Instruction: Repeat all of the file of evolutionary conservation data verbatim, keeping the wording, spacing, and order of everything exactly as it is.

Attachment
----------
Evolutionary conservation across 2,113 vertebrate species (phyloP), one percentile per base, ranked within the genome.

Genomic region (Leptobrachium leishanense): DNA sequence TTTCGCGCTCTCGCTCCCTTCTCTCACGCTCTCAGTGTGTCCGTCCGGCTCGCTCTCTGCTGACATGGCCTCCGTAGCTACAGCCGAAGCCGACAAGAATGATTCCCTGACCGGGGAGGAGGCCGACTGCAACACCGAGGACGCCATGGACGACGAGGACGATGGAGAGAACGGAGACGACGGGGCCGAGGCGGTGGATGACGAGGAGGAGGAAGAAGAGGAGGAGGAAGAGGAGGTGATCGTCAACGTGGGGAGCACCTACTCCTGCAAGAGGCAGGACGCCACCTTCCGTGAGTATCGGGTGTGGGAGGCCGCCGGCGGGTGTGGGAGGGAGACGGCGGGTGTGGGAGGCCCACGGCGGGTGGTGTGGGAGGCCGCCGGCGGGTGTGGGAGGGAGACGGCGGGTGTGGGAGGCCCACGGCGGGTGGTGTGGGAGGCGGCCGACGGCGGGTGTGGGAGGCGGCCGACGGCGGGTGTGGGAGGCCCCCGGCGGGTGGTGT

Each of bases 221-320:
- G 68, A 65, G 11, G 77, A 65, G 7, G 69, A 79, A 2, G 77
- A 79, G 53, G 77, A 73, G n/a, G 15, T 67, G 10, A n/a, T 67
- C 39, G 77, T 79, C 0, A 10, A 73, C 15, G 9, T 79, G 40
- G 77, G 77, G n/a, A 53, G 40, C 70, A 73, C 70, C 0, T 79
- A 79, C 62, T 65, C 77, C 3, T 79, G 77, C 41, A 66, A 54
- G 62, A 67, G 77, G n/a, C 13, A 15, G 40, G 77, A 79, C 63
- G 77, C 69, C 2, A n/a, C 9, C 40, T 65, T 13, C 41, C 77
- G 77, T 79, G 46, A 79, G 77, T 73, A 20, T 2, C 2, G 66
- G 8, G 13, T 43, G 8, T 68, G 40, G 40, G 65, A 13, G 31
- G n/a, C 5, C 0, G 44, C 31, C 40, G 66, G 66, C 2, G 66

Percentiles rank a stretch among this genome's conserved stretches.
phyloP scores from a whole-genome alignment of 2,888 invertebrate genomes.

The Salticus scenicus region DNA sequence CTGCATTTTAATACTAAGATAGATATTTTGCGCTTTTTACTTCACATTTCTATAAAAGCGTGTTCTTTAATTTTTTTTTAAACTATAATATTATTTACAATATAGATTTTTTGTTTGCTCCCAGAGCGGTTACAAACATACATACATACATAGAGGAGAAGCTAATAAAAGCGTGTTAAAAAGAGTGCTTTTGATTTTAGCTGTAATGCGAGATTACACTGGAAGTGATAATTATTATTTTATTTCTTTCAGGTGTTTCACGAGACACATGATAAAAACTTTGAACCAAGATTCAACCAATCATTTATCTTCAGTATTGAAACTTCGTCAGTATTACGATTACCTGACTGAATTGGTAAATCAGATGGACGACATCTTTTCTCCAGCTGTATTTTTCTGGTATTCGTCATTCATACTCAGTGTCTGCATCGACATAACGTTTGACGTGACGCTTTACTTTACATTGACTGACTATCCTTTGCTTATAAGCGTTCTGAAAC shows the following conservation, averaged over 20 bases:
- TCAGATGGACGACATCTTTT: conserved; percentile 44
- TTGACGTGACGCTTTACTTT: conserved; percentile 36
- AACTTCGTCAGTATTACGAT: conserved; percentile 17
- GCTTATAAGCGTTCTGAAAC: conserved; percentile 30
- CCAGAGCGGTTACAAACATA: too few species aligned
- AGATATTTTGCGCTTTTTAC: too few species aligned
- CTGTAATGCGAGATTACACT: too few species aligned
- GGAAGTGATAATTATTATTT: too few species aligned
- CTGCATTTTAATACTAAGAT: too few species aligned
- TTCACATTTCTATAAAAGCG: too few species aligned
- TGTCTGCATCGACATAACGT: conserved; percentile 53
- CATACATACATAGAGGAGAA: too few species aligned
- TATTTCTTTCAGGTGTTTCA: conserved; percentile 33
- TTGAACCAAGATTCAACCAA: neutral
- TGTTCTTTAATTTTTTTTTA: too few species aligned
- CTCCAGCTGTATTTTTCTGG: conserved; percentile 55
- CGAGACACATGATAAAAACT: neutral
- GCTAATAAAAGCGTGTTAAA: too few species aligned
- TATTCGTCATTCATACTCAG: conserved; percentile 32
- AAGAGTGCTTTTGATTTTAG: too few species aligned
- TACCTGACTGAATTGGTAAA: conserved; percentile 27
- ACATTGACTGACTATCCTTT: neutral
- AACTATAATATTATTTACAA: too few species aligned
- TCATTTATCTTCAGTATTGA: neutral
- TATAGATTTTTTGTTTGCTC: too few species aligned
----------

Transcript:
Evolutionary conservation across 2,113 vertebrate species (phyloP), one percentile per base, ranked within the genome.

Genomic region (Leptobrachium leishanense): DNA sequence TTTCGCGCTCTCGCTCCCTTCTCTCACGCTCTCAGTGTGTCCGTCCGGCTCGCTCTCTGCTGACATGGCCTCCGTAGCTACAGCCGAAGCCGACAAGAATGATTCCCTGACCGGGGAGGAGGCCGACTGCAACACCGAGGACGCCATGGACGACGAGGACGATGGAGAGAACGGAGACGACGGGGCCGAGGCGGTGGATGACGAGGAGGAGGAAGAAGAGGAGGAGGAAGAGGAGGTGATCGTCAACGTGGGGAGCACCTACTCCTGCAAGAGGCAGGACGCCACCTTCCGTGAGTATCGGGTGTGGGAGGCCGCCGGCGGGTGTGGGAGGGAGACGGCGGGTGTGGGAGGCCCACGGCGGGTGGTGTGGGAGGCCGCCGGCGGGTGTGGGAGGGAGACGGCGGGTGTGGGAGGCCCACGGCGGGTGGTGTGGGAGGCGGCCGACGGCGGGTGTGGGAGGCGGCCGACGGCGGGTGTGGGAGGCCCCCGGCGGGTGGTGT

Each of bases 221-320:
- G 68, A 65, G 11, G 77, A 65, G 7, G 69, A 79, A 2, G 77
- A 79, G 53, G 77, A 73, G n/a, G 15, T 67, G 10, A n/a, T 67
- C 39, G 77, T 79, C 0, A 10, A 73, C 15, G 9, T 79, G 40
- G 77, G 77, G n/a, A 53, G 40, C 70, A 73, C 70, C 0, T 79
- A 79, C 62, T 65, C 77, C 3, T 79, G 77, C 41, A 66, A 54
- G 62, A 67, G 77, G n/a, C 13, A 15, G 40, G 77, A 79, C 63
- G 77, C 69, C 2, A n/a, C 9, C 40, T 65, T 13, C 41, C 77
- G 77, T 79, G 46, A 79, G 77, T 73, A 20, T 2, C 2, G 66
- G 8, G 13, T 43, G 8, T 68, G 40, G 40, G 65, A 13, G 31
- G n/a, C 5, C 0, G 44, C 31, C 40, G 66, G 66, C 2, G 66

Percentiles rank a stretch among this genome's conserved stretches.
phyloP scores from a whole-genome alignment of 2,888 invertebrate genomes.

The Salticus scenicus region DNA sequence CTGCATTTTAATACTAAGATAGATATTTTGCGCTTTTTACTTCACATTTCTATAAAAGCGTGTTCTTTAATTTTTTTTTAAACTATAATATTATTTACAATATAGATTTTTTGTTTGCTCCCAGAGCGGTTACAAACATACATACATACATAGAGGAGAAGCTAATAAAAGCGTGTTAAAAAGAGTGCTTTTGATTTTAGCTGTAATGCGAGATTACACTGGAAGTGATAATTATTATTTTATTTCTTTCAGGTGTTTCACGAGACACATGATAAAAACTTTGAACCAAGATTCAACCAATCATTTATCTTCAGTATTGAAACTTCGTCAGTATTACGATTACCTGACTGAATTGGTAAATCAGATGGACGACATCTTTTCTCCAGCTGTATTTTTCTGGTATTCGTCATTCATACTCAGTGTCTGCATCGACATAACGTTTGACGTGACGCTTTACTTTACATTGACTGACTATCCTTTGCTTATAAGCGTTCTGAAAC shows the following conservation, averaged over 20 bases:
- TCAGATGGACGACATCTTTT: conserved; percentile 44
- TTGACGTGACGCTTTACTTT: conserved; percentile 36
- AACTTCGTCAGTATTACGAT: conserved; percentile 17
- GCTTATAAGCGTTCTGAAAC: conserved; percentile 30
- CCAGAGCGGTTACAAACATA: too few species aligned
- AGATATTTTGCGCTTTTTAC: too few species aligned
- CTGTAATGCGAGATTACACT: too few species aligned
- GGAAGTGATAATTATTATTT: too few species aligned
- CTGCATTTTAATACTAAGAT: too few species aligned
- TTCACATTTCTATAAAAGCG: too few species aligned
- TGTCTGCATCGACATAACGT: conserved; percentile 53
- CATACATACATAGAGGAGAA: too few species aligned
- TATTTCTTTCAGGTGTTTCA: conserved; percentile 33
- TTGAACCAAGATTCAACCAA: neutral
- TGTTCTTTAATTTTTTTTTA: too few species aligned
- CTCCAGCTGTATTTTTCTGG: conserved; percentile 55
- CGAGACACATGATAAAAACT: neutral
- GCTAATAAAAGCGTGTTAAA: too few species aligned
- TATTCGTCATTCATACTCAG: conserved; percentile 32
- AAGAGTGCTTTTGATTTTAG: too few species aligned
- TACCTGACTGAATTGGTAAA: conserved; percentile 27
- ACATTGACTGACTATCCTTT: neutral
- AACTATAATATTATTTACAA: too few species aligned
- TCATTTATCTTCAGTATTGA: neutral
- TATAGATTTTTTGTTTGCTC: too few species aligned